But that night I didn’t settle for any of those. Instead, I went straight for the part of the mansion that no one but the teachers ever used. The halls were long and narrow and empty, nothing but faculty living quarters and the occasional bookcase to mark the way.

It was easy to feel like I was the only person in the mansion (which was totally what I was going for), right up until the point when I heard a voice say, “Cammie?”

Zach was there. Zach was there, wearing nothing but a towel.

Blood rushed to my cheeks.

“Oh, I’m sorry. I—”

“What are you doing here?”

And just that quickly, the being there part became far more embarrassing than the towel part, to tell you the truth, because something in the way he was looking at me told me that I had completely and totally failed in my attempt to hide.

I didn’t know which was more frustrating—his penchant for showing up at utterly embarrassing moments in my life, or the looks he gave me when he did—as though he knew more, saw more, understood better than anyone else on earth, and right then I kind of hated him for it.

I especially hated that it was probably going to happen a lot more now that we actually lived under the same roof.

“Cammie.” Zach took a step closer when I didn’t say anything. “Were you looking for me?”

“No. Why would you think…”

“My room.” He gestured to the end of the hall. I hadn’t really thought about where he was staying. It made sense, I guess, that they would move the Gallagher Academy’s first (and probably last) full-time male student into one of the empty faculty rooms. “Is that why you’re here?”

“Uh…no,” I said, wishing I could claim I was on some mission, that I had some perfectly logical reason for being there, but I came up with nothing.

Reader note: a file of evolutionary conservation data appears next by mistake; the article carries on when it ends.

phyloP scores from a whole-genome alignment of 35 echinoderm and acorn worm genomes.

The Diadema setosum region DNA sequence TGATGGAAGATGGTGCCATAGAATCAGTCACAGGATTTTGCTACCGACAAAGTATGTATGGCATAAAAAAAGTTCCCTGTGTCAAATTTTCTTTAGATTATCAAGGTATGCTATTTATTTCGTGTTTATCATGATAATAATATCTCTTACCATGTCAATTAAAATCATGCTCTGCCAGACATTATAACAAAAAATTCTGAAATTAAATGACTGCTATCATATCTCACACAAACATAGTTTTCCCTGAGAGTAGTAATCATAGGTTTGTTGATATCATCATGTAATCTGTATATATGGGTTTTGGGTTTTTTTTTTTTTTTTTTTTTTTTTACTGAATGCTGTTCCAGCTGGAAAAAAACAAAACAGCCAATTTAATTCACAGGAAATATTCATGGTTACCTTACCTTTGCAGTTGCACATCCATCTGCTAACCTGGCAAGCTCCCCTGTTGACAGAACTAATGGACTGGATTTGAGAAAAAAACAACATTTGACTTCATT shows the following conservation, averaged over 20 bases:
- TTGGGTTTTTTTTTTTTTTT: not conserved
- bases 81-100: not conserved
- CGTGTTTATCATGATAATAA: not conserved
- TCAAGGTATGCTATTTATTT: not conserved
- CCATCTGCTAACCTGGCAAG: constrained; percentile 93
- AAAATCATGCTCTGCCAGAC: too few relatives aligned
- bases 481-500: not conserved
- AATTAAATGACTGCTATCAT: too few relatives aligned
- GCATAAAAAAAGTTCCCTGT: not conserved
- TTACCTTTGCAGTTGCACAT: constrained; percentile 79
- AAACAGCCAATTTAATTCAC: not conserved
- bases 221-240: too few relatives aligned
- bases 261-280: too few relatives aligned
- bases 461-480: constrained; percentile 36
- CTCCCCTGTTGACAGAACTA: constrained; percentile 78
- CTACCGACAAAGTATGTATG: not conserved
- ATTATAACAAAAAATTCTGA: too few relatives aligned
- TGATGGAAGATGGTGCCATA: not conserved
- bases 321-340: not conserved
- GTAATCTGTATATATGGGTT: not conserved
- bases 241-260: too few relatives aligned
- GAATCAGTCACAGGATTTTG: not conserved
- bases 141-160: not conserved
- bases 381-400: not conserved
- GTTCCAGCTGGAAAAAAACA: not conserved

Note to self #1: Looking cool is a lot easier when you are cool.

“Where’s Bex?” I asked.

“I don’t know.” Did he sound shocked or defensive? I couldn’t really tell.

“Oh.”

Note to self #2: Acting like you don’t care is a whole lot easier when you don’t care.

The silence that came next was deafening. I was just starting to long for the whispers of the library and the stares of Sublevel Three when Zach did the one thing that could make the moment worse.

He lowered his voice, asking, “Hey, are you okay?”

Were people ever going to stop asking me that? I honestly wanted to know. But not as much as I wished I knew how to answer it.

“Today”—he went on—“that wasn’t really you, you know.”

Maybe it was the ache in my head or the thought of him and Bex together all summer (and after)…Maybe it was the conversation I’d overheard, or all the other things that people were no doubt saying in all the places I couldn’t hear. But for some reason his words didn’t make me calm.